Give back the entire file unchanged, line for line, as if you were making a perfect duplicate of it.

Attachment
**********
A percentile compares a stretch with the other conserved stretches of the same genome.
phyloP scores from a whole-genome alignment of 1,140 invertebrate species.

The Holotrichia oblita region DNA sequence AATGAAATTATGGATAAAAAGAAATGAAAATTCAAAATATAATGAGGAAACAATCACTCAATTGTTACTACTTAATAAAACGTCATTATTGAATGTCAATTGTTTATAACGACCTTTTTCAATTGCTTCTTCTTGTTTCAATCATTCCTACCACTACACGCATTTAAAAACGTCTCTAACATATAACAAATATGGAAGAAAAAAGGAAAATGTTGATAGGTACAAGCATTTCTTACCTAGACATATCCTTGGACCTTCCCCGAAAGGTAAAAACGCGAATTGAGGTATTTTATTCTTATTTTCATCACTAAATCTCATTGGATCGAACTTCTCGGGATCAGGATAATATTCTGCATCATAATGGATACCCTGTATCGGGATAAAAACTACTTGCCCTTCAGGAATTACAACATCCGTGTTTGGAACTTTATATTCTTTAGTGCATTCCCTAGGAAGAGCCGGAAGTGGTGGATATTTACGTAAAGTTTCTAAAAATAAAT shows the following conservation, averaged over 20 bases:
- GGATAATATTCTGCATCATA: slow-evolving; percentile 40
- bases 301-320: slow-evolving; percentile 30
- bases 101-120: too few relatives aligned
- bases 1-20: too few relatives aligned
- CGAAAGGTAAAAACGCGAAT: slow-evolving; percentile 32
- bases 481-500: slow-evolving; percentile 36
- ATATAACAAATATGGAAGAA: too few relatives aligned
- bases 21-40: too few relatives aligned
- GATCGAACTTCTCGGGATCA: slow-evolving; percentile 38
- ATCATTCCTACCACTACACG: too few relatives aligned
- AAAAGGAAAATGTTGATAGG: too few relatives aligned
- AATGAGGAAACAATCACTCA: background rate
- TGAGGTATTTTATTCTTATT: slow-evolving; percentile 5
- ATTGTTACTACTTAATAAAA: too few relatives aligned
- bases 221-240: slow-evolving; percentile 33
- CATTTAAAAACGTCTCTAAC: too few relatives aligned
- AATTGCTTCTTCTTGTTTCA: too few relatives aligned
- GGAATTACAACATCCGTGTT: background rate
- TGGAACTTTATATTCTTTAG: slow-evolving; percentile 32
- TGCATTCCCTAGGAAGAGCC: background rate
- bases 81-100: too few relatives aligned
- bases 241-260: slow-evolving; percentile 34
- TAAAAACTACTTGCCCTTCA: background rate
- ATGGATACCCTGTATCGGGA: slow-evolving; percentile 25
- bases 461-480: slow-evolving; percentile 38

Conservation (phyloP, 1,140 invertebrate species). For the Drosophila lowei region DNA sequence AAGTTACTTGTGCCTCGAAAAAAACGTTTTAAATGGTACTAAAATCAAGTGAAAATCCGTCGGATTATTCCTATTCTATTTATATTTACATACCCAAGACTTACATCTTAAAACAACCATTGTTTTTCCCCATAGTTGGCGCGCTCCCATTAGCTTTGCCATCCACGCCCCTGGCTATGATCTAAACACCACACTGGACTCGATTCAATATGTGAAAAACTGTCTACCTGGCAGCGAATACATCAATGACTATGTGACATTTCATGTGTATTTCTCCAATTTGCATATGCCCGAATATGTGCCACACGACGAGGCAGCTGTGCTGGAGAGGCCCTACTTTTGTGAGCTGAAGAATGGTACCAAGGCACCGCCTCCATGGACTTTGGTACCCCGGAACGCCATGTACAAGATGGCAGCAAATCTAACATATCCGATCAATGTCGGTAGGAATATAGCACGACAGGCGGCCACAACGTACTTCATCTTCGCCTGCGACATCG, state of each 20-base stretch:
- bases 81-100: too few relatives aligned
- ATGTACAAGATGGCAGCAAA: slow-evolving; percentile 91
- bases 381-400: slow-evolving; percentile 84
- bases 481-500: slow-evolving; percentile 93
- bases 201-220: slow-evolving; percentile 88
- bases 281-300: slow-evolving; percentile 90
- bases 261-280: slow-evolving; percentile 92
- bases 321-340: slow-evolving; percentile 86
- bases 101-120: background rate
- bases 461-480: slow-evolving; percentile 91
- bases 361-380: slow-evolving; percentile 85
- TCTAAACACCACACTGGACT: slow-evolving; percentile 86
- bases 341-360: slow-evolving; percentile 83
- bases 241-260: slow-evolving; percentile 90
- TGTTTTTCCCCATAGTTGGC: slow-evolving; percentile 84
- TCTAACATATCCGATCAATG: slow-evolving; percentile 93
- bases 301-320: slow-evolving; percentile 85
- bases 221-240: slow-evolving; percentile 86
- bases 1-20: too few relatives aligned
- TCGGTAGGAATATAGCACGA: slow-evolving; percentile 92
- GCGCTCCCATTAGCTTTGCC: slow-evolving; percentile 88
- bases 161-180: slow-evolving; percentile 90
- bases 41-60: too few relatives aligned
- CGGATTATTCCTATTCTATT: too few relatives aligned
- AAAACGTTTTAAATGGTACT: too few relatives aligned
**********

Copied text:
A percentile compares a stretch with the other conserved stretches of the same genome.
phyloP scores from a whole-genome alignment of 1,140 invertebrate species.

The Holotrichia oblita region DNA sequence AATGAAATTATGGATAAAAAGAAATGAAAATTCAAAATATAATGAGGAAACAATCACTCAATTGTTACTACTTAATAAAACGTCATTATTGAATGTCAATTGTTTATAACGACCTTTTTCAATTGCTTCTTCTTGTTTCAATCATTCCTACCACTACACGCATTTAAAAACGTCTCTAACATATAACAAATATGGAAGAAAAAAGGAAAATGTTGATAGGTACAAGCATTTCTTACCTAGACATATCCTTGGACCTTCCCCGAAAGGTAAAAACGCGAATTGAGGTATTTTATTCTTATTTTCATCACTAAATCTCATTGGATCGAACTTCTCGGGATCAGGATAATATTCTGCATCATAATGGATACCCTGTATCGGGATAAAAACTACTTGCCCTTCAGGAATTACAACATCCGTGTTTGGAACTTTATATTCTTTAGTGCATTCCCTAGGAAGAGCCGGAAGTGGTGGATATTTACGTAAAGTTTCTAAAAATAAAT shows the following conservation, averaged over 20 bases:
- GGATAATATTCTGCATCATA: slow-evolving; percentile 40
- bases 301-320: slow-evolving; percentile 30
- bases 101-120: too few relatives aligned
- bases 1-20: too few relatives aligned
- CGAAAGGTAAAAACGCGAAT: slow-evolving; percentile 32
- bases 481-500: slow-evolving; percentile 36
- ATATAACAAATATGGAAGAA: too few relatives aligned
- bases 21-40: too few relatives aligned
- GATCGAACTTCTCGGGATCA: slow-evolving; percentile 38
- ATCATTCCTACCACTACACG: too few relatives aligned
- AAAAGGAAAATGTTGATAGG: too few relatives aligned
- AATGAGGAAACAATCACTCA: background rate
- TGAGGTATTTTATTCTTATT: slow-evolving; percentile 5
- ATTGTTACTACTTAATAAAA: too few relatives aligned
- bases 221-240: slow-evolving; percentile 33
- CATTTAAAAACGTCTCTAAC: too few relatives aligned
- AATTGCTTCTTCTTGTTTCA: too few relatives aligned
- GGAATTACAACATCCGTGTT: background rate
- TGGAACTTTATATTCTTTAG: slow-evolving; percentile 32
- TGCATTCCCTAGGAAGAGCC: background rate
- bases 81-100: too few relatives aligned
- bases 241-260: slow-evolving; percentile 34
- TAAAAACTACTTGCCCTTCA: background rate
- ATGGATACCCTGTATCGGGA: slow-evolving; percentile 25
- bases 461-480: slow-evolving; percentile 38

Conservation (phyloP, 1,140 invertebrate species). For the Drosophila lowei region DNA sequence AAGTTACTTGTGCCTCGAAAAAAACGTTTTAAATGGTACTAAAATCAAGTGAAAATCCGTCGGATTATTCCTATTCTATTTATATTTACATACCCAAGACTTACATCTTAAAACAACCATTGTTTTTCCCCATAGTTGGCGCGCTCCCATTAGCTTTGCCATCCACGCCCCTGGCTATGATCTAAACACCACACTGGACTCGATTCAATATGTGAAAAACTGTCTACCTGGCAGCGAATACATCAATGACTATGTGACATTTCATGTGTATTTCTCCAATTTGCATATGCCCGAATATGTGCCACACGACGAGGCAGCTGTGCTGGAGAGGCCCTACTTTTGTGAGCTGAAGAATGGTACCAAGGCACCGCCTCCATGGACTTTGGTACCCCGGAACGCCATGTACAAGATGGCAGCAAATCTAACATATCCGATCAATGTCGGTAGGAATATAGCACGACAGGCGGCCACAACGTACTTCATCTTCGCCTGCGACATCG, state of each 20-base stretch:
- bases 81-100: too few relatives aligned
- ATGTACAAGATGGCAGCAAA: slow-evolving; percentile 91
- bases 381-400: slow-evolving; percentile 84
- bases 481-500: slow-evolving; percentile 93
- bases 201-220: slow-evolving; percentile 88
- bases 281-300: slow-evolving; percentile 90
- bases 261-280: slow-evolving; percentile 92
- bases 321-340: slow-evolving; percentile 86
- bases 101-120: background rate
- bases 461-480: slow-evolving; percentile 91
- bases 361-380: slow-evolving; percentile 85
- TCTAAACACCACACTGGACT: slow-evolving; percentile 86
- bases 341-360: slow-evolving; percentile 83
- bases 241-260: slow-evolving; percentile 90
- TGTTTTTCCCCATAGTTGGC: slow-evolving; percentile 84
- TCTAACATATCCGATCAATG: slow-evolving; percentile 93
- bases 301-320: slow-evolving; percentile 85
- bases 221-240: slow-evolving; percentile 86
- bases 1-20: too few relatives aligned
- TCGGTAGGAATATAGCACGA: slow-evolving; percentile 92
- GCGCTCCCATTAGCTTTGCC: slow-evolving; percentile 88
- bases 161-180: slow-evolving; percentile 90
- bases 41-60: too few relatives aligned
- CGGATTATTCCTATTCTATT: too few relatives aligned
- AAAACGTTTTAAATGGTACT: too few relatives aligned